Materials and Methods

Recycled PC-ABS pellets were purchased from Carl’s Industrial Salvage Store. No material data sheet was provided for the polymer blend. Pellet size was an average of 3mm. Talc was purchased from Fasco Expoxies Inc and was of 100% purity with a median particle size of 10µm. Titanium dioxide was purchased from HalalEveryDay and was of 100% purity with a particle size of <5µm. A 1:1 TiO2:Talc mixture was prepare beforehand for addition to the polymer. Samples of PC-ABS were dried at 90◦C in a conventional oven for 2 hours. After cooling, silicone spray was applied to the PC-ABS to facilitate the adhesion of the TiO2:Talc mixture. For each experiment, a total of 50g of material was used, with the following weight ratios of talc to PC-ABS mixed by mechanical shaking for approximately 5 minutes until the mixture was evenly dispersed:

1% - 0.5g TiO2:Talc | 49.5g PC-ABS

2% - 1.0g TiO2:Talc | 49.0g PC-ABS

3% - 1.5g TiO2:Talc | 48.5g PC-ABS

2% - 2.0g TiO2:Talc | 48.0g PC-ABS

2% - 2.5g TiO2:Talc | 47.5g PC-ABS

For each experiment, the mixtures were loaded into a Filabot EX2 Extruder with a 1.75mm nozzle. A Filabot Airpath was used to cool the mixture once it extruded from the nozzle and a Filabot Filament Spooler collected and spooled the resulting filament. The extrusion temperature was set at 245◦C with the extrusion rate at 100% and the airpath speed at 83%, and these were varied as required throughout the experiment. The filament thickness was measured using a Filabot Filameasure and was consistent to within 0.1 mm. The tensile strength was then measured using a ShenCe Digital Force Gauge.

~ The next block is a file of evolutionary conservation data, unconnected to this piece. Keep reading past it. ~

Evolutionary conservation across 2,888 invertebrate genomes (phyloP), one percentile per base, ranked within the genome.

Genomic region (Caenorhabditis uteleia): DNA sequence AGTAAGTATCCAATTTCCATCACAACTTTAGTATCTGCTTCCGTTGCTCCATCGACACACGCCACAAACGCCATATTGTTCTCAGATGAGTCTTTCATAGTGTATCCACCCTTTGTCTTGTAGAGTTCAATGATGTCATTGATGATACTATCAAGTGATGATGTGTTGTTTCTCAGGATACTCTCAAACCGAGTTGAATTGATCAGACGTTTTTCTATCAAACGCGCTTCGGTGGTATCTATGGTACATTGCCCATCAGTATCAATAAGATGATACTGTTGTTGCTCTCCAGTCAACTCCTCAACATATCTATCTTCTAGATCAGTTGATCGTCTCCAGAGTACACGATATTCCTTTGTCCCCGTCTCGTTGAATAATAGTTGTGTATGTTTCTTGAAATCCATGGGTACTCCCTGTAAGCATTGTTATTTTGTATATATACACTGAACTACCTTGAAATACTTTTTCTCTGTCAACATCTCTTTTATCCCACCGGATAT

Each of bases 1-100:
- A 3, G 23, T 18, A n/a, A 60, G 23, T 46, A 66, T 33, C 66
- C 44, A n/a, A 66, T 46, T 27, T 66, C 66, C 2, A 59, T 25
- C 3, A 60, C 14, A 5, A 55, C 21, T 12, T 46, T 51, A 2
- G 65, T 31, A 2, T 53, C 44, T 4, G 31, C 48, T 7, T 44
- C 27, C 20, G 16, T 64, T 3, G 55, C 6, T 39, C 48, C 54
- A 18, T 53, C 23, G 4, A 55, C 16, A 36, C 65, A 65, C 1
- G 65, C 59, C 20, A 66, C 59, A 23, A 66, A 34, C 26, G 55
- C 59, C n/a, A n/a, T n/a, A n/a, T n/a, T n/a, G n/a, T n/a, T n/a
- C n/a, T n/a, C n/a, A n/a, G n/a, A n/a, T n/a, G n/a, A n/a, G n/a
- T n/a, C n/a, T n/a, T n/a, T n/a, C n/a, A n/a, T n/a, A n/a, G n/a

The extrusion of TiO2:Talc infused upcycled PC-ABS 3D printing filament was successfully achieved for 1-5% 1:1 TiO2:Talc added. The tensile strengths of the resulting materials showed a decrease as the concentration of TiO2:Talc increased from 1-5%. Tensile strength values were lower in the two-additive matrix than in experiments with just TiO2 or talc. The ideal concentration of mixture was 2%, with inconsistencies observed in the filament at concentration above this level. Chemical resistance and UV testing is needed to determine the ideal concentration of TiO2:Talc required to achieve adequate chemical and UV resistance at a reasonable cost. Further experiments will be needed to optimise the tensile strength with a multi-additive matrix.

Notes and references

[1] Polymer World, “Plastic Additives,” Polymer World, 2020.

[2] Abhijit Deshpande, “Polymers: Concepts, Properties, Uses and Sustainability,”, 2020.

[3] J. N. Hahladakis, C. A. Velis, R. Weber, E. Iacovidou, and P. Purnell, “An overview of chemical additives present in plastics: Migration, release, fate and environmental impact during their use, disposal and recycling,” Journal of Hazardous Materials, vol. 344. Elsevier B.V., pp. 179–199, Feb. 15, 2018. doi: 10.1016/j.jhazmat.2017.10.014.

[4] R. Krache and I. Debah, “Some Mechanical and Thermal Properties of PC/ABS Blends,” Materials Sciences and Applications, vol. 02, no. 05, pp. 404–410, 2011, doi: 10.4236/msa.2011.25052.

[5] Stratasys, “PC-ABS Data Sheet PC-ABS FDM Thermoplastic Filament,” 2022.

[6] A. Vogel and J. J. Moniodis, “Extruding Titanium Dioxide Infused Upcycled PC-ABS for Improved UV Resistance,” Swyftlyt Communications, 2022.

[7] A. Vogel and J. Moniodis, “Extruding Talc (Hydrous Magnesium Silicate) – Titanium Dioxide Infused Upcycled PC-ABS for Improved Chemical & UV Resistance,” Swyftlyt Communications, 2022.

[8] Jim Johnson, “Polymeric Compatibilizers for Blends and Recycled Compounds,” 2021.